A NASA spacecraft that will return a sample of a near-Earth asteroid named ‘Bennu’ to Earth in 2023 made the first-ever close-up observations of particle plumes erupting from an asteroid’s surface.
Bennu is the target of NASA’s Origins, Spectral Interpretation, Resource Identification, Security-Regolith Explorer (OSIRIS-REx) mission, which began orbiting the asteroid on 31 December. Bennu, which is only slightly wider than the height of the Empire State Building, may contain unaltered material from the very beginning of the solar system.
Bennu also revealed itself to be more rugged than expected, challenging the mission team to alter its flight and sample collection plans, due to the rough terrain.
Dante Lauretta, OSIRIS-REx principal investigator at the University of Arizona, Tucson, said, "The discovery of plumes is one of the biggest surprises of my scientific career, the rugged terrain went against all of our predictions. Bennu is already surprising us, and our exciting journey there is just getting started."
Shortly after the discovery of the particle plumes on 6 January, the mission science team increased the frequency of observations, and subsequently detected additional particle plumes during the following two months. Although many of the particles were ejected clear of Bennu, the team tracked some particles that orbited Bennu as satellites before returning to the asteroid’s surface.
The OSIRIS-REx team initially spotted the particle plumes in images while the spacecraft was orbiting Bennu at a distance of about one mile (1.61 kilometres). Following a safety assessment, the mission team concluded the particles did not pose a risk to the spacecraft. The team continues to analyse the particle plumes and their possible causes.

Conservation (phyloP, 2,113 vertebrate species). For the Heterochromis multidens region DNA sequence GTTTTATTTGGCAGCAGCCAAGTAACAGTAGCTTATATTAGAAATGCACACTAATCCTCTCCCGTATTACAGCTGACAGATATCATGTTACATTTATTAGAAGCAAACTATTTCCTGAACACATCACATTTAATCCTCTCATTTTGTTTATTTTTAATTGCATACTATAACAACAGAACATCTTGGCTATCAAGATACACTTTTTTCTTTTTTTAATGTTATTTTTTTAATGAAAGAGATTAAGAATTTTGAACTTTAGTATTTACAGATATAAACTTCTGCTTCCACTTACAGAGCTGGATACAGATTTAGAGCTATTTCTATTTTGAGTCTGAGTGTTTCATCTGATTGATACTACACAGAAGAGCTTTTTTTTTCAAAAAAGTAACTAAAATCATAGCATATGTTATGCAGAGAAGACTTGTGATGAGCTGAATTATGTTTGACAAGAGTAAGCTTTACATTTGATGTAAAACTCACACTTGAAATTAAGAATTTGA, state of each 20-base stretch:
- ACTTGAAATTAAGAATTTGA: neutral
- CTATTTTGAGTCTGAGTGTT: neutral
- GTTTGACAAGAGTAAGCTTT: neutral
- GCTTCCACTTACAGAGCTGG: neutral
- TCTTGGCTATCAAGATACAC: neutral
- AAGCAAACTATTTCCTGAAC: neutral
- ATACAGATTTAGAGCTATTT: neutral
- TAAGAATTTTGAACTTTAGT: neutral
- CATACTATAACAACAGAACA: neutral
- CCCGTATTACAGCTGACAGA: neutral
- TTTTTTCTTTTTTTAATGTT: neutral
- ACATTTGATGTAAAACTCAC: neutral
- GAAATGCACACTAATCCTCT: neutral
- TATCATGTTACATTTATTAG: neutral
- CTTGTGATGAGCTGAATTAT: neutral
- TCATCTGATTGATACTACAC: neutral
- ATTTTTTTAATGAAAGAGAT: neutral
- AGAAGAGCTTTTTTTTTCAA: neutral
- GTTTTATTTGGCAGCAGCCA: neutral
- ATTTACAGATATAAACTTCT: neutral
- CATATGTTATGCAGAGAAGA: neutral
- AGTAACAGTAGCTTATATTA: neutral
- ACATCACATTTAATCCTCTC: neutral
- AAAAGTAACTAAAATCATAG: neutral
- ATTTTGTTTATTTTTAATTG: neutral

OSIRIS-REx launched in 2016 to explore Bennu, which is the smallest body ever orbited by spacecraft. Studying Bennu will allow researchers to learn more about the origins of our solar system, the sources of water and organic molecules on Earth, the resources in near-Earth space, as well as improve our understanding of asteroids that could impact Earth.
Lori Glaze, acting director of the Planetary Science Division at NASA Headquarters in Washington, said, "The first three months of OSIRIS-REx’s up-close investigation of Bennu have reminded us what discovery is all about — surprises, quick thinking and flexibility. We study asteroids like Bennu to learn about the origin of the solar system. OSIRIS-REx’s sample will help us answer some of the biggest questions about where we come from."
The OSIRIS-REx team also didn’t anticipate the number and size of boulders on Bennu’s surface. From Earth-based observations, the team expected a generally smooth surface with a few large boulders. Instead, it discovered Bennu’s entire surface is rough and dense with boulders.
The higher-than-expected density of boulders means that the mission’s plans for sample collection, also known as touch-and-go, need to be adjusted. The original mission design was based on a sample site that is hazard-free, with a 25-metre radius. However, because of the unexpectedly rugged terrain, the team hasn’t been able to identify a site of that size on Bennu. Instead, it has begun to identify candidate sites that are much smaller in radius.
Receive the latest developments and updates on Australia’s space industry direct to your inbox. Subscribe today to Space Connect here.